If you had nearly died from a strange illness and the doctors had given up hope, then suddenly you recovered and were able to get on with your life, could you ever ever forget that?
If you had suffered on death’s row at Angola Prison, and the prison chaplain was preparing a final prayer and the chef had laid out your last meal, when suddenly the governor pardoned you and you walked outside a free man, and then got on with your life, could you ever forget it?
Apparently some people can forget the most momentuous events in their lives.
Consider this line: For he who lacks these qualities is blind or short-sighted, having forgotten that he was forgiven from his past sins. (II Peter 1:9)
It appears that some calling themselves Christians no longer remember that they have been forgiven of their sins. How strange is that? And how does it happen?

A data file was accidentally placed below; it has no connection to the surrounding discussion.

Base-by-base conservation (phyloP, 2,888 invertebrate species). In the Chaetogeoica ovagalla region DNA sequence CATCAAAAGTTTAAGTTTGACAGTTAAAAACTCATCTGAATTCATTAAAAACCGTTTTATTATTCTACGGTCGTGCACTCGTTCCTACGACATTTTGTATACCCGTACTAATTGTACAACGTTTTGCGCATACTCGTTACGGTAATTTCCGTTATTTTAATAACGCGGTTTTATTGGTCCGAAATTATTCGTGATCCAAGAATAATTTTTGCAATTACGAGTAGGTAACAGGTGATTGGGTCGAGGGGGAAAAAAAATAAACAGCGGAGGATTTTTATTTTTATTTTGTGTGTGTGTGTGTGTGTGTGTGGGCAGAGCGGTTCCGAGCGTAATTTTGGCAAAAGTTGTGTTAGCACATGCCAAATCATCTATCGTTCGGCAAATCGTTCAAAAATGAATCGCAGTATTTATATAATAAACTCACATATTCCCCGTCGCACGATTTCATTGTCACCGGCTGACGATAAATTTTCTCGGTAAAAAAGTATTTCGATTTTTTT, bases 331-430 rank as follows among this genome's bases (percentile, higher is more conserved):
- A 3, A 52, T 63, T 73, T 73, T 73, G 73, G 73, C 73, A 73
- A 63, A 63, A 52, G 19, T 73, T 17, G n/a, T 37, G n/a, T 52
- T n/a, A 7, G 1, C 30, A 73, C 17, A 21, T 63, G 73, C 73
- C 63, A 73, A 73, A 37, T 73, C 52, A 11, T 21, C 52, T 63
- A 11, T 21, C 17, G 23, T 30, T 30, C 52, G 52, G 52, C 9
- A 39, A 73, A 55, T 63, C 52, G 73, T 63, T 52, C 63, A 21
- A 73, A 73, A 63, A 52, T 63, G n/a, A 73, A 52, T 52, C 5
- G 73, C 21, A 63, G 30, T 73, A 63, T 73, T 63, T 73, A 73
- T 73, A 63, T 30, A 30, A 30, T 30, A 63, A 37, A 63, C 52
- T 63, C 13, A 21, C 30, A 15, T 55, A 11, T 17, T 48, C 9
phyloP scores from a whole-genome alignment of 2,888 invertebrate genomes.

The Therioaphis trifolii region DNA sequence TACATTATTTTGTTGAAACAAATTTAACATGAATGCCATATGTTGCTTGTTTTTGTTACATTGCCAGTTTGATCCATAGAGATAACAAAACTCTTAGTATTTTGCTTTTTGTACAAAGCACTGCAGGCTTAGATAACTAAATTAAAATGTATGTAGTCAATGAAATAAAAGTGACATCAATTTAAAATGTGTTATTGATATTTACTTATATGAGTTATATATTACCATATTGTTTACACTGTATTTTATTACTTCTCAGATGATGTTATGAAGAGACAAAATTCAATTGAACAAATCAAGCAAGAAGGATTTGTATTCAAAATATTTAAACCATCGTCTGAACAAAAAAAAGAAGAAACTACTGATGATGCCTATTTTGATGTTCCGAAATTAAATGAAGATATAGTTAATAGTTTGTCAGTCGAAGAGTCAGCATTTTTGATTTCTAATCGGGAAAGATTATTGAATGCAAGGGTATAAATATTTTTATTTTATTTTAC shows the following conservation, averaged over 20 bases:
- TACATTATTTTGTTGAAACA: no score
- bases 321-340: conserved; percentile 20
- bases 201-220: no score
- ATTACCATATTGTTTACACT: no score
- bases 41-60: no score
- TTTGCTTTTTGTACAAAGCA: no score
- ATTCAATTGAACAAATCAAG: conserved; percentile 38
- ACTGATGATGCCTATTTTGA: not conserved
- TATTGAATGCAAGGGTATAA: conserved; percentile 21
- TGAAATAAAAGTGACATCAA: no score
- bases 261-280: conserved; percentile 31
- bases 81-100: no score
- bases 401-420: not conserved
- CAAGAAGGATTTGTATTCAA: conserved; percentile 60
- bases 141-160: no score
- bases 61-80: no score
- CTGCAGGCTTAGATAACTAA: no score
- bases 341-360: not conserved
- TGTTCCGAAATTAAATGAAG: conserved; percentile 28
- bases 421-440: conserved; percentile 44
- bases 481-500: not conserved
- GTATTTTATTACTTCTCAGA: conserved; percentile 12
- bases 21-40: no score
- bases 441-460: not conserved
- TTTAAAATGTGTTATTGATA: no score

I think we know.
The Apostle Peter saw professing Christians around him living as though they had no past, as though they had dropped full-grown into the Christian life out of heaven.
It was a bizarre thought to him, as it is to us.
Peter identifies qualities which make for fruitfulness and usefulness in a believer’s life: Applying all diligence, add to your faith moral excellence, and to your moral excellence knowledge, and to your knowledge, self-control….perseverance….godliness….brotherly kindness….love. (II Peter 1:5-7)
Believers exhibiting such godly traits have great influence for the Lord in this world. However, some who call themselves believers show no evidence of moral excellence (virtue), have no knowledge, little or no self-control, a complete lack of perseverance, and so forth (vs. 8). That is, they are living in sin, are ignorant of God’s word, indulge every passion, cannot stay with anything they start, show no signs of Christlikeness or simple kindness or a love for other believers. And yet they call themselves Christians. How could this be?